1 cup (250 ml) milk, warm
1/3 cup (80 ml) (2-2/3 oz) (75 gm) butter, melted
30 gm (1 oz) fresh yeast or 2 packets (4 teaspoons) (½ oz) (15 gm) active day yeast
pinch of salt
2 small egg yolks
for quark fillingDSC_1541
3 cups (1-2/3 lb) (750 gm) quark
1 small egg yolk
confectioner’s (icing) sugar to taste
for plum filling
2/3 cup (160 ml) (7 oz) (200 gm) plum jam
rum or hot water to soften jam if too thick
for streusel topping
1/3 cup (1¾ oz) (50 gm) plain flour
¼ cup (60 ml) (1¾ oz) (50 gm) butter, chilled and diced
¼ cup (60 ml) (1¾ oz) (50 gm) caster (or granulated) sugar

for finishing
1 egg, lightly beaten

In a bowl mix together yeast and 1 teaspoon sugar. Add 4 tablespoons (¼ cup) warm milk, mix well and sprinkle with 1 tablespoon flour. Cover with plastic wrap and let rest for 10 – 15 minutes. (Skip this if you are using instant yeast. I used SAF Gold. Everything goes in the bowl together)
In a bowl of your electric mixer (or in a large bowl) mix flour, sugar, salt, egg yolks, butter, milk and leavened yeast. Knead with dough hook (or with wooden spoon) on low speed for about 10 minutes. Cover with plastic wrap and let rise for about one hour to double its volume.

Prepare quark filling – just mix all ingredientsDSC_1540


plum filling – mix plum jam with rum or water to soften it. Set aside.


Prepare streusel topping. In a medium bowl, mix together sugar, flour and cinnamon. Add cold butter diced in small cubes and with your fingers, mix all ingredients until crumbly. Alternately,  in a saucepan melt the butter, add flour and sugar at once and mix with fork until crumbly. Set aside.


When the dough is risen turn it onto a lightly floured surface and roll it with rolling pin to a thickness of about 2 cm (¾ inch). Cut with 10cm (4 inch) cookie cutter or just with a glass (if you want small kolaches) or divide the dough into 10 equal pieces (if you want large kolaches). Flatten each piece with your hands and fill with about 1 rounded teaspoon of  quark filling. Wrap it into a “purse” shape and pinch all the seams to seal.Preheat oven to moderate 340°F/170°C/gas mark 3. Line 2 – 3 baking sheets with parchment paper. Put each kolach onto a prepared baking sheet with seam down. Press each kolach in the middle to make an indent. Brush it with egg wash and fill holes with plum filling. Sprinkle it with streusel topping. Bake for about 20 minutes to golden brown.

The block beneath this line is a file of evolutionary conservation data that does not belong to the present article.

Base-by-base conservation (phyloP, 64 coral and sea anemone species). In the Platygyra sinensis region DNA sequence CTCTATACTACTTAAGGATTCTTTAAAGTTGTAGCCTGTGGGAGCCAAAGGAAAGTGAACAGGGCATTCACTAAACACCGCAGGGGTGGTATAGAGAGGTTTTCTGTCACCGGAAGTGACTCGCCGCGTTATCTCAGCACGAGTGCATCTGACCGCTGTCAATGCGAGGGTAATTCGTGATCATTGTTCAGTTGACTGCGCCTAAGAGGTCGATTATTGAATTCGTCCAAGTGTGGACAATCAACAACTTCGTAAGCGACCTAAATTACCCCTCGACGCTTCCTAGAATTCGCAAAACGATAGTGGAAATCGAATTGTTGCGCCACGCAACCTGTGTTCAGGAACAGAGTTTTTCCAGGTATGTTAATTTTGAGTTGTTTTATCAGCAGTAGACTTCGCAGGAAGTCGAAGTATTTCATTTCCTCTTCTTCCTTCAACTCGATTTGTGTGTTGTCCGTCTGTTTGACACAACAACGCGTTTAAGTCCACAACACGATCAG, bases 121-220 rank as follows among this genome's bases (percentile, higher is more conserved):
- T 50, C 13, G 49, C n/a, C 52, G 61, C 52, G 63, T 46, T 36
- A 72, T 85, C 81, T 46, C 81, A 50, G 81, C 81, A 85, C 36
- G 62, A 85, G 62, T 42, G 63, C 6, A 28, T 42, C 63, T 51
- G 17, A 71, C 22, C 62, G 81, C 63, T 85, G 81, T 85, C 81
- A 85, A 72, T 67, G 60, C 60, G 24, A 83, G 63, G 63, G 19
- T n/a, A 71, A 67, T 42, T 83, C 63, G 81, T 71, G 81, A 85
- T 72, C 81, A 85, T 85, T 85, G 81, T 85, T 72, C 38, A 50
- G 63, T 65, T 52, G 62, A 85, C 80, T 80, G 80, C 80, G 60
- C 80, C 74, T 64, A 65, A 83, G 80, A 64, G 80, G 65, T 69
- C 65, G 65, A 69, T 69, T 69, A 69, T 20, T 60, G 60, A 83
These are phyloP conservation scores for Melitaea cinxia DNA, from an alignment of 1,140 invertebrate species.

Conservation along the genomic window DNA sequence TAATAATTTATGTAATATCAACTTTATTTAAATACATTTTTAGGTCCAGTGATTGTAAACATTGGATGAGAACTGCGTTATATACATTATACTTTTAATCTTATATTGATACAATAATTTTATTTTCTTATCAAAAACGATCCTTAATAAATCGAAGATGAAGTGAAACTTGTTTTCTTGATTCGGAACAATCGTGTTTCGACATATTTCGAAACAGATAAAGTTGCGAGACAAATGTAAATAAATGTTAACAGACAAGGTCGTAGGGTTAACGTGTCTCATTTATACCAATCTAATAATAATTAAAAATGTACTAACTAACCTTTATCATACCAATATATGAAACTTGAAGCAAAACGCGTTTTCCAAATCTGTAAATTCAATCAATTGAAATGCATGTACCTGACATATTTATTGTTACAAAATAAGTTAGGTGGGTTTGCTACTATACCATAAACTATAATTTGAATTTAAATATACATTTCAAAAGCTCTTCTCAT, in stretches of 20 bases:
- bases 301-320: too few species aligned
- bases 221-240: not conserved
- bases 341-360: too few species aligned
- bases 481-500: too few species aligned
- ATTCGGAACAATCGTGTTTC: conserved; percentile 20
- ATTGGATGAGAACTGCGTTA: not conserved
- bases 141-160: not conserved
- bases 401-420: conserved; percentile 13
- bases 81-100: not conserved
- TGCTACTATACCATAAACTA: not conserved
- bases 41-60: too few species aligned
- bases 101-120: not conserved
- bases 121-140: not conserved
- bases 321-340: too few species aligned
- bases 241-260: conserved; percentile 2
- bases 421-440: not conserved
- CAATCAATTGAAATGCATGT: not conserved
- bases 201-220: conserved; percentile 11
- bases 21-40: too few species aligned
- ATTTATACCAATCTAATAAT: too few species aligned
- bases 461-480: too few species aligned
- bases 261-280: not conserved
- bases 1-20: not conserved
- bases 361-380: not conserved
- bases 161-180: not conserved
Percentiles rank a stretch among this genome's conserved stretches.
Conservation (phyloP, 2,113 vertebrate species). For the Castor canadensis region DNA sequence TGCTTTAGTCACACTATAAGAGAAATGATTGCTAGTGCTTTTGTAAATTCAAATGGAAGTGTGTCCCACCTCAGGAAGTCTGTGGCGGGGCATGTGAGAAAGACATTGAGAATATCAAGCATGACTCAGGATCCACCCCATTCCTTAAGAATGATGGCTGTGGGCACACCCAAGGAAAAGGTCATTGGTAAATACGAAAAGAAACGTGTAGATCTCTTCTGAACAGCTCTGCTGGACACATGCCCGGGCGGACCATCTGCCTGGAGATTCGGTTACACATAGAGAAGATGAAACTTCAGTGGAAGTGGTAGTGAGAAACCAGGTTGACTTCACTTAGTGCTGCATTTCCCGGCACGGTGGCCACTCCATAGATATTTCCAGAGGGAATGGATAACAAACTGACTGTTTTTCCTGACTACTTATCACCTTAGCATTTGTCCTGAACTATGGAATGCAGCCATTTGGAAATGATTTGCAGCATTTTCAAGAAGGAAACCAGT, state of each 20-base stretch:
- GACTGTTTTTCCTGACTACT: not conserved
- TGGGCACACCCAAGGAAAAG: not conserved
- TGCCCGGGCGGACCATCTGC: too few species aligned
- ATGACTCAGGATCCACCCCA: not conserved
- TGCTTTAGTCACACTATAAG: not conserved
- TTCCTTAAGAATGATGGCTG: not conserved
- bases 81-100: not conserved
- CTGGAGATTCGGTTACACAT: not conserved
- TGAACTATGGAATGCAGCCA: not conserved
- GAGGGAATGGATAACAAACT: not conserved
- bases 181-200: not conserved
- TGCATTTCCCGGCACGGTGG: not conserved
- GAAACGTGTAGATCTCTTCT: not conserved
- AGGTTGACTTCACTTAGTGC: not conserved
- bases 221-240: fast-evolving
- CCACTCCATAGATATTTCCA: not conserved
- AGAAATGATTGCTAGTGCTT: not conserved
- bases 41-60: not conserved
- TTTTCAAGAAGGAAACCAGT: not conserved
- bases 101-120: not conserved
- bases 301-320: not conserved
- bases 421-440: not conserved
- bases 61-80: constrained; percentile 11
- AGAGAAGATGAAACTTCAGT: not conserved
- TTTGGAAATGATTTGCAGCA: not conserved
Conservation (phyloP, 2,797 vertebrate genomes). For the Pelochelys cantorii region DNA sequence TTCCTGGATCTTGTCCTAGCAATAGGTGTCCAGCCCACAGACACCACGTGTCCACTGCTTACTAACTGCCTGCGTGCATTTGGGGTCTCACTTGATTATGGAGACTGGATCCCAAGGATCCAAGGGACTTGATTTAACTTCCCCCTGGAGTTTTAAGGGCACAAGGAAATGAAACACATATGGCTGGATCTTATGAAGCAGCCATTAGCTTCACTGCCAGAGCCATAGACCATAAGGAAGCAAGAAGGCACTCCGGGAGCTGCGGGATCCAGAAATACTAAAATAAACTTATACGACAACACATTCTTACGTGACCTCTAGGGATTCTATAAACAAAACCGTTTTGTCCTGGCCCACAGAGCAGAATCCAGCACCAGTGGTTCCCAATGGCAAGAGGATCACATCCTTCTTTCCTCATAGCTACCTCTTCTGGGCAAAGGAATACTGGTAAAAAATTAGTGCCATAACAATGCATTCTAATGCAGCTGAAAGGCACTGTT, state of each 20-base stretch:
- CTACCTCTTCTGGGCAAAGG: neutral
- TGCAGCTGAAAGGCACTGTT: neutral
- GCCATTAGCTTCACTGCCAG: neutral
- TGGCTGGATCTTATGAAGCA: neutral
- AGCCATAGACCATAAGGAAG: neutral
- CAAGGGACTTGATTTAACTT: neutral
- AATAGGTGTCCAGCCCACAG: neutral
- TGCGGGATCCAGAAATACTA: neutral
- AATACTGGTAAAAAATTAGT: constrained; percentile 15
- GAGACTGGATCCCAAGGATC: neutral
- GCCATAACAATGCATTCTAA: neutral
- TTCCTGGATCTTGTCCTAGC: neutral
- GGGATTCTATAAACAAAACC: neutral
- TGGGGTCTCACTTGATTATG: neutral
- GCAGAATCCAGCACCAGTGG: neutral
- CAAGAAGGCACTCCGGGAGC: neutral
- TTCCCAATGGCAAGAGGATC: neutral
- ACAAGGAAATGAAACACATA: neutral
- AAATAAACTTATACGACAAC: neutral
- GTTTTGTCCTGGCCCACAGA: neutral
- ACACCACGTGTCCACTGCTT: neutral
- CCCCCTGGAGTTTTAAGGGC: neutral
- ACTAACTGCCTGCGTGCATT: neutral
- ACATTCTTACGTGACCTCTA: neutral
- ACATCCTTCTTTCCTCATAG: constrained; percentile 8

Sept 14, 2014







Storage & Freezing Instructions/Tips:
All kolaches are best the first and second day but you can store them in an airtight container in a fridge up to 3 (Prague kolach) or 5 (Chodske and Double filling kolaches) days. You can also freeze Prague kolaches WITHOUT filling in a freezer for one month.

Additional Information:
Some additional recipes, in Czech:

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This months Baker’s Challenge was hosted by Lori of Butter Me Up. Since I missed last months Baker’s Challenge I had no intention of  missing another month.Every month brings an unexpected treat, and this month is no different – Doughnuts. Now, I must say, I have never made doughnuts before. They seemed like too much trouble, but, living in a world where so much food is filled with preservatives and artificial flavors, don’t we deserve to take the time and treat ourselves? And as it turns out ,they are really quite easy to make, it just  takes a little patience.

There are two main types of doughnuts, yeast and cake.  Obviously yeast doughnuts take longer to make but produce a lighter, fluffier result though cake doughnuts are just as tasty. Seriously, is there anything about a doughnut not to like? If anything, I never eat them because I cannot stop at just one! My choice for this challenge is Paczki (pronounced punch-key). It a fruit filled doughnut. In Poland they are made for Fat Thursday, the Thursday before Ash Wednesday, which marks the beginning of Lent. In the States, they are made the Tuesday before Ash Wednesday, known as Fat Tuesday, or Mardi Gras. Traditionally, this was a way to use up perishable items (eggs/cream/butter) right before Lent. Don’t you just love the story behind food? I don’t know about you, but I find it so interesting to know what I am eating.

This recipe comes from A Baker’s Odessey by Greg Patent. It is made with a sponge, then enriched with egg yolks, sugar, sour cream and a bit of brandy, which helps retard the gluten development slightly. The filling must be thick enough to hold its shape. The book recommends Krakus Multifruit Powidla, but after going to a Polish deli, a Hungarian deli, and a German deli, I could not find it so I am using a plum butter (powidla sliwkowe) in half of the recipe and some thick homemade cherry preserves in the other half.

“These are best eaten within a few hours of being made”. Well, I guess they will be dessert as opposed to breakfast, unless I get up at 3am. I hear you can freeze doughnuts and reheat them with success. We’ll see….